The popular Jordanstown Loughshore Park is the first stop on the Causeway Coastal Route if you’re tackling the trail from the Belfast side.
Just a short 10-minute drive from Belfast Ferry Port, Jordanstown Loughshore Park on the shores of Belfast Lough attracts visitors from all over Ireland.
It’s the first stop on the Coastal Causeway route, and you can get warmed up for the walk to Hazlebank Park at the outdoor gym while the children make use of the up-to-date playground.
Some quick need-to-knows about Jordanstown Loughshore Park
Although a visit to Jordanstown Loughshore Park is fairly straightforward, there are a few need-to-knows that’ll make your visit that bit more enjoyable.
Jordanstown Loughshore Park is the first stop on the Antrim Coast Drive, sitting on the shores of Belfast Lough in Newtownabbey. It’s 5 miles north of Belfast on the A2. The Park is approximately half an hour from Belfast Airport and a mere 10 minutes from the Ferry Port.
There’s a free car park at Jordanstown Loughshore Park, another at Hazlebank and yet another at the War Memorial. If you’re looking to walk the Coastal route, you can start at any of these points. The car park is open 24 hours.
3. Causeway Coastal Route
Stretching 190km between Derry and Belfast, the Causeway Coastal Route also has a further nine routes that loop off the main trail. The scenery varies from magnificent ocean views to towering mountains. Each route is different, giving unique glimpses into local life away from the hustle and bustle.
4. Café Barista
This small café is famed for its toffee ice cream, so if you’re looking for coffee, don’t be put off if you see a queue snaking out the door – it’s probably for the ice cream! Overlooking the Lough, it’s a gem of a place to relax and enjoy the view.
What to expect from a visit to Jordanstown Loughshore Park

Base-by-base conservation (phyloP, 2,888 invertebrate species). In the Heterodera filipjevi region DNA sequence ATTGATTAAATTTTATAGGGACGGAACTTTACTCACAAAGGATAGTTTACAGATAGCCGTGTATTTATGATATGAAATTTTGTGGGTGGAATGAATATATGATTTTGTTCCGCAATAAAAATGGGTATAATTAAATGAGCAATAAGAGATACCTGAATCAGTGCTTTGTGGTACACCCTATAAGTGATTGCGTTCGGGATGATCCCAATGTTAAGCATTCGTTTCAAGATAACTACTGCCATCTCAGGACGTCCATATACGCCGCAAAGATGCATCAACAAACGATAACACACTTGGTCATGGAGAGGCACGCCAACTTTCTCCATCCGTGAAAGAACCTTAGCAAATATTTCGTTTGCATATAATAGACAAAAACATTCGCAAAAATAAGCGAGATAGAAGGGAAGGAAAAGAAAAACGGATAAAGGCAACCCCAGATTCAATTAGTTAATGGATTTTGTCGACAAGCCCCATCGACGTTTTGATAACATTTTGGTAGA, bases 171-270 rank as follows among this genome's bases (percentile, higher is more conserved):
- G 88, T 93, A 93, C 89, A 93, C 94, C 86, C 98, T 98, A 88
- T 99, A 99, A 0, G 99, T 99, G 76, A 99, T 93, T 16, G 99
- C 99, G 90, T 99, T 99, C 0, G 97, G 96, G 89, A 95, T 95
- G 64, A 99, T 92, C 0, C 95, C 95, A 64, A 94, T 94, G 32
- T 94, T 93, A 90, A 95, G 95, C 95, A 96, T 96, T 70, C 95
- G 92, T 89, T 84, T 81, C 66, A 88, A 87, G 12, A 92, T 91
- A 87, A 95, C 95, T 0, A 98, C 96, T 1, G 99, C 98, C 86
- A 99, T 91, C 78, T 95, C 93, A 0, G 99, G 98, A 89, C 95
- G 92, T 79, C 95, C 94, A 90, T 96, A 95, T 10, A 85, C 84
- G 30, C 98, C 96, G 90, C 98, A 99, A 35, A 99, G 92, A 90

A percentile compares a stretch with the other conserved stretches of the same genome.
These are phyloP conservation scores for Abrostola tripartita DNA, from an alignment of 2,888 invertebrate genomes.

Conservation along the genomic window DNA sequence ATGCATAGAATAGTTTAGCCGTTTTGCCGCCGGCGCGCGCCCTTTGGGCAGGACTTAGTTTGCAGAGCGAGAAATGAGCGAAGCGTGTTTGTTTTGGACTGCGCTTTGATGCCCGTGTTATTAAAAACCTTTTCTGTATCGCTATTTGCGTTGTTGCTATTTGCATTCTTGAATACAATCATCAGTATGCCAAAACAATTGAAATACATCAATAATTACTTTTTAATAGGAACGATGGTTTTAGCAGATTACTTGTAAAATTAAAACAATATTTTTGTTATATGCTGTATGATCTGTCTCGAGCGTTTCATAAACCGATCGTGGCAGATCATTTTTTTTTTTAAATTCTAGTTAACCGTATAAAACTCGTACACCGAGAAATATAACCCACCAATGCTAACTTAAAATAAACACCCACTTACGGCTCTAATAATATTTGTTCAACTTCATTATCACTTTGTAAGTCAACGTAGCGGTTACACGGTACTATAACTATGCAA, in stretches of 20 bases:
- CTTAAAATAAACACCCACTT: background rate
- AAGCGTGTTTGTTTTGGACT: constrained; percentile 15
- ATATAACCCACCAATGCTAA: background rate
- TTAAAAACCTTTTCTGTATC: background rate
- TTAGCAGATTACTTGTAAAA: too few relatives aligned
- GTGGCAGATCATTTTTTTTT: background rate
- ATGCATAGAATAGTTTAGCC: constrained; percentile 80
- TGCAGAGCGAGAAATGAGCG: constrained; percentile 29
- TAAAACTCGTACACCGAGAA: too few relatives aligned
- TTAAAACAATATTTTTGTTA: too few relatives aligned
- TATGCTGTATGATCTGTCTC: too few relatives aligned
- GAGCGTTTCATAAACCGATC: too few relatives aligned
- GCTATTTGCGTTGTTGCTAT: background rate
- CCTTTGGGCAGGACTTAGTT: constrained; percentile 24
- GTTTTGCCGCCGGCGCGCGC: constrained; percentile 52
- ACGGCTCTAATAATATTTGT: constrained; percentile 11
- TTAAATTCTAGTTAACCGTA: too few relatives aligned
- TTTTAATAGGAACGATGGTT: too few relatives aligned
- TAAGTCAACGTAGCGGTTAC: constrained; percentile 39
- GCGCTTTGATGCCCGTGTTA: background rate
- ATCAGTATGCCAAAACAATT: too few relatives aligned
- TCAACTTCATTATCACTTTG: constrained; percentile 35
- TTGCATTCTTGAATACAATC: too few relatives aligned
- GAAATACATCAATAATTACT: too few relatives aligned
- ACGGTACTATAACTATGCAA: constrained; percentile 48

If you’re debating a stop-off at Jordanstown Loughshore Park, here’s a little sense of what to expect when you arrive.
Although you wouldn’t spend hours here, it’s a great little place to stretch the legs and soak up some views.
1. The views
Whether it’s walking or cycling you like, you can travel for miles enjoying the fabulous views along this part of the Causeway Coastal Route. Jordanstown Loughshore Park is renowned for its magnificent views of Belfast Lough and across to County Down.
You can sit for hours, people watching as the boats come and go, or enjoy the Eider ducks as they march along the lake’s edge. When night falls and the stars illuminate the water, you can feel you’re in a place far, far away. Just remember to bring a jacket – it can get a bit chilly by the shore.
2. Decent sized playground
With a caravan park in the area, there will be lots of children making full use of the playground. It’s suitable for children aged 3-12, but some of the installations are pretty high so be aware if you have an adventurous climber.
The area is split into two spaces, one for toddlers and the other for older children. There’s also an open grass area which is great for kicking a ball or flying a kite, and if you’re feeling a bit energetic yourself, there’s an outdoor gym. August 2021 sees the addition of a Big Wheel, which is moving from Antrim Town.
3. Live events during summer